Natural gas plays an increasingly important role in supplying lower-carbon fuel to meet the world’s growing energy needs
Natural gas has the lowest greenhouse gas (GHG) emissions of any fossil fuel when burnt. With the technologies needed to produce and use this resource widely available today, we expect that natural gas is likely to meet around 26% of total global energy demand by 2035. Shale gas is expected to contribute almost half of the growth in global natural gas supplies between 2014 and 2035. BP is working to responsibly develop and produce natural gas from unconventional resources including shale gas, tight gas and coalbed methane. Approximately 80% of BP’s onshore natural gas production is from unconventional resources. We have operations in Oman and the US and we are evaluating unconventional gas opportunities in other countries. Our US Lower 48 business spans 5.7m acres with active operations in six states.
Q: What governance process and standards apply for your Lower 48 business?
A: Our US Lower 48 onshore business operates in a highly competitive, regulated and rapidly changing environment and we realized we needed an operating model that could successfully respond and compete accordingly. Though still wholly owned by BP, we began operating as a separate business in 2015 with our own governance, processes and systems. In practice, this means that we apply BP’s group operating management system in a way that is appropriate to this dynamic environment. For example, we undertake monthly safety and operational performance reviews, which allows us to drive changes in real-time. And, like all of BP, safety is our number one priority and measure of success.
David Lawler, chief executive officer, US Lower 48 onshore, BP
We work to reduce and manage the impacts of our operations, including water, chemicals, GHGs and seismic activity.
BP wells and facilities are designed, constructed, operated and decommissioned to mitigate the risk of natural gas and hydraulic fracturing fluids entering underground aquifers, including drinking water sources. We test the integrity of our wells before commencing fracturing and again when work at the well reaches completion. We also work to reduce the use of freshwater in our operations. We are trialling a number of water-saving innovations, including new technologies that could make it possible for us to treat water used in fracturing for reuse in our operations. At our Khazzan operation in the remote Omani desert, we treat the wastewater from our sewage treatment plant and reuse it for irrigation, landscaping, road construction and dust suppression. Plans are in place for 2016 to allow us to make multiple uses of water used in pressure testing.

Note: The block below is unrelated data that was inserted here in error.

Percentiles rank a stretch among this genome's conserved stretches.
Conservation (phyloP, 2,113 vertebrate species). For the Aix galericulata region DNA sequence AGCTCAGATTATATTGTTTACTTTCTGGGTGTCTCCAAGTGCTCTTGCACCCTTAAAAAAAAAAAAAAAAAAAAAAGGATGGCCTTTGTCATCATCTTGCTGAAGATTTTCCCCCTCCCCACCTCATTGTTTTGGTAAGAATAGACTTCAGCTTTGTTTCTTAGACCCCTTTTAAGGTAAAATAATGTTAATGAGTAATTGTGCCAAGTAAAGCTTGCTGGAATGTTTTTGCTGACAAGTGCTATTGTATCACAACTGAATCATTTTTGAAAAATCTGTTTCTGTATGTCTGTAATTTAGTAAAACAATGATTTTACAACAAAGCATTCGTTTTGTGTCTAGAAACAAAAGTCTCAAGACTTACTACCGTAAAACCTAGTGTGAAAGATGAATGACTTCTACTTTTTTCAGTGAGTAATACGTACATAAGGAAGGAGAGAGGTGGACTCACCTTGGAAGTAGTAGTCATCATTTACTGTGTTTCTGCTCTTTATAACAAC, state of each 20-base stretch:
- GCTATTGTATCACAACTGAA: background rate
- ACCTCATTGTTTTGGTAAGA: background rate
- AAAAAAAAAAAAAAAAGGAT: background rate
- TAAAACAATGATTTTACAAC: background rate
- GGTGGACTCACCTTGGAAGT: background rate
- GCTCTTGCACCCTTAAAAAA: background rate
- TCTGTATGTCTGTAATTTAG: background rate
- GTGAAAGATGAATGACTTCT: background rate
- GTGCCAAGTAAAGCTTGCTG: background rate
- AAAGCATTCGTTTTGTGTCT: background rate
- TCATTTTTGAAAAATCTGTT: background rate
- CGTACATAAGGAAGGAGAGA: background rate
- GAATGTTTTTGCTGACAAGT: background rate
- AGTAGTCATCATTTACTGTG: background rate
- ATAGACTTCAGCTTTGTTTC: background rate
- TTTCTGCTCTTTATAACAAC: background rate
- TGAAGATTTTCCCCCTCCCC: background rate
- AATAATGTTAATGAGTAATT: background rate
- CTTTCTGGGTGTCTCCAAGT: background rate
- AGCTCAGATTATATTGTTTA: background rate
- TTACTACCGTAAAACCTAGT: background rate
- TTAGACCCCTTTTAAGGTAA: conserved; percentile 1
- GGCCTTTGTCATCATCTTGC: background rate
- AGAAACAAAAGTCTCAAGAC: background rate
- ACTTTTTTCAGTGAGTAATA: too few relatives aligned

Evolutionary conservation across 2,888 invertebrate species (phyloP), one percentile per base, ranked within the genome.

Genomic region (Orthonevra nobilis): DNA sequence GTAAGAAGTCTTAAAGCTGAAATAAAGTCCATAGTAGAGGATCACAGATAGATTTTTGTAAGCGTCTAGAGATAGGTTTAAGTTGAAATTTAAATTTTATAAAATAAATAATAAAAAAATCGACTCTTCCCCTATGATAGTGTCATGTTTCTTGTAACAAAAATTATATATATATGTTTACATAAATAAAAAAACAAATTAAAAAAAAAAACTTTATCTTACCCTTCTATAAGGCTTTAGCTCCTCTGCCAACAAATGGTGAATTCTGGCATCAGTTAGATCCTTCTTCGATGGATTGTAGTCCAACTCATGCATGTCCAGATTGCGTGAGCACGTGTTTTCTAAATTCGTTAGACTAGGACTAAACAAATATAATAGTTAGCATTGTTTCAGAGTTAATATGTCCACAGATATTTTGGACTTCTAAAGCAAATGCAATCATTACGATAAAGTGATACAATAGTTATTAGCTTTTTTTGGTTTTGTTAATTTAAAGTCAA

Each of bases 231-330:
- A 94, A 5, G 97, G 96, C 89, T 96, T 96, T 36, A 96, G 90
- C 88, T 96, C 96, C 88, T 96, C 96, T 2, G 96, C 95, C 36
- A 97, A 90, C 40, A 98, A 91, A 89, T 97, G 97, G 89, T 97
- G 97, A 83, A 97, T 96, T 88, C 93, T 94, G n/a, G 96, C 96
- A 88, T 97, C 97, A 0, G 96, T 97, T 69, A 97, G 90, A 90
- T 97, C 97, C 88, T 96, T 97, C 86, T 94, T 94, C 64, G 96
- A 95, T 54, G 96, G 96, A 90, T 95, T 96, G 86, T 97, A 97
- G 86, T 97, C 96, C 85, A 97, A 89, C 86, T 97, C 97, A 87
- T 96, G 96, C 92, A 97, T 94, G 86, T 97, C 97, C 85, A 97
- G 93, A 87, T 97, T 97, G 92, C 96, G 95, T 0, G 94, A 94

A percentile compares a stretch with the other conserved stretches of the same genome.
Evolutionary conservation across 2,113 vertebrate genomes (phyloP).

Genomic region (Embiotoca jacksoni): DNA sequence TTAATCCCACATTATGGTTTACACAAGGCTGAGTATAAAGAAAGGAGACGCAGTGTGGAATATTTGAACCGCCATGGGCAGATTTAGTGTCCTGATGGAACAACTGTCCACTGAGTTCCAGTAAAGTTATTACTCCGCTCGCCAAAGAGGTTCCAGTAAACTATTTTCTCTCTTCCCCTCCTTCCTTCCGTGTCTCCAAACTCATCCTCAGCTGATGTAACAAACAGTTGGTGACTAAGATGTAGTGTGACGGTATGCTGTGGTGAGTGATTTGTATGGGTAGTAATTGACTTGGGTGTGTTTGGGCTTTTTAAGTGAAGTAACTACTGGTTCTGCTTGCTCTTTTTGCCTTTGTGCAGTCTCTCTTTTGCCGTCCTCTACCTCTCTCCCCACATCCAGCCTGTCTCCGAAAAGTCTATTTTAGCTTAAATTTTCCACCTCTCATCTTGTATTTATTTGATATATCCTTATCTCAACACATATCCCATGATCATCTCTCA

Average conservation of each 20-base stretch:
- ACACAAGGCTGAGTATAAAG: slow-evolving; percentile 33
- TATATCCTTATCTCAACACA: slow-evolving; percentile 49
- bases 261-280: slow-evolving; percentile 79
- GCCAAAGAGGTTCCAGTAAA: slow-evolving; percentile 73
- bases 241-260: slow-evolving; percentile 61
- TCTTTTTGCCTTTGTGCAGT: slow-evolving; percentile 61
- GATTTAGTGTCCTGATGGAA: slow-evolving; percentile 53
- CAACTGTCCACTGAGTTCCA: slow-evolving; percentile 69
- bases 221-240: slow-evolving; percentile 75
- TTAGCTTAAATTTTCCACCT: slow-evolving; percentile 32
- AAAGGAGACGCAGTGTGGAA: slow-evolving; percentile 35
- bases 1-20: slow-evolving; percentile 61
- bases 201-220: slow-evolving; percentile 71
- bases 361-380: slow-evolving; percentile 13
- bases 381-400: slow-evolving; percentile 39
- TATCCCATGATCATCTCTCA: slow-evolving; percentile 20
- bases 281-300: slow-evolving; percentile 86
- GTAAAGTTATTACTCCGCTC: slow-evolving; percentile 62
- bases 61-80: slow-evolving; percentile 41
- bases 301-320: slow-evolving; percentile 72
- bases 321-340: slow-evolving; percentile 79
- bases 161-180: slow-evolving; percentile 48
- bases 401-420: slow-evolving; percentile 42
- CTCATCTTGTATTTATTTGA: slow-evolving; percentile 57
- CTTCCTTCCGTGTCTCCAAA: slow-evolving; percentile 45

Water and sand constitute on average 99.5% of the injection material used in hydraulic fracturing. Some of the chemicals added to this water–sand mix, when used in certain concentrations, are classified as hazardous by the relevant regulatory authorities. BP works with service providers to minimize their use where possible. We list the chemicals we use in the fracturing process in material safety data sheets at each site. We also submit data on chemicals used at our hydraulically fractured wells in the US, to the extent allowed by our suppliers who own the chemical formulas, at fracfocus.org or other state-designated websites.
Greenhouse gas emissions
We are working to minimize air pollutant and GHG emissions, such as methane, at our operating sites. For example, we use a process called green completions at our gas operations in the US. This process captures natural gas that would otherwise be flared or vented during the completion and commissioning of wells. We are also using micro-turbines - low-emission generators - and solar energy to power our on-site operations. Our Khazzan gas project in Oman has been specifically designed to be an inherently low emission concept. For example, we have built a central processing facility that takes away the need for processing equipment at each individual well site, which can be a source of additional methane emissions in gas production. We have estimated and managed methane and hydrocarbon emissions from our US onshore natural gas operations for more than a decade.
Hydraulic fracturing creates very small earth tremors that are rarely felt at the surface. The underground injection of wastewater, such as for the disposal of water produced from oil and gas reservoirs, may also pose a risk of inducing seismic activity in some areas, but very few events have been documented relative to the large number of disposal wells in operation. Before conducting work, BP assesses the potential risks of induced seismicity resulting from our operations, and we design our operations to mitigate this risk. We apply best practices, reviewing and updating our approaches to reflect lessons learned across the industry.
Engaging with communities
The development of unconventional resources has moved energy companies into new and often more densely populated areas. We seek to mitigate potential impacts on local communities and address concerns that may be raised during operations such as increased traffic, noise, dust, air pollution, visual impacts, disruption of wildlife, and increased pressures on the local infrastructure. For example, we work with the Durango Citizen Advisory Panel, in La Plata County in Colorado, which meets regularly to discuss issues of interest to the local community and BP.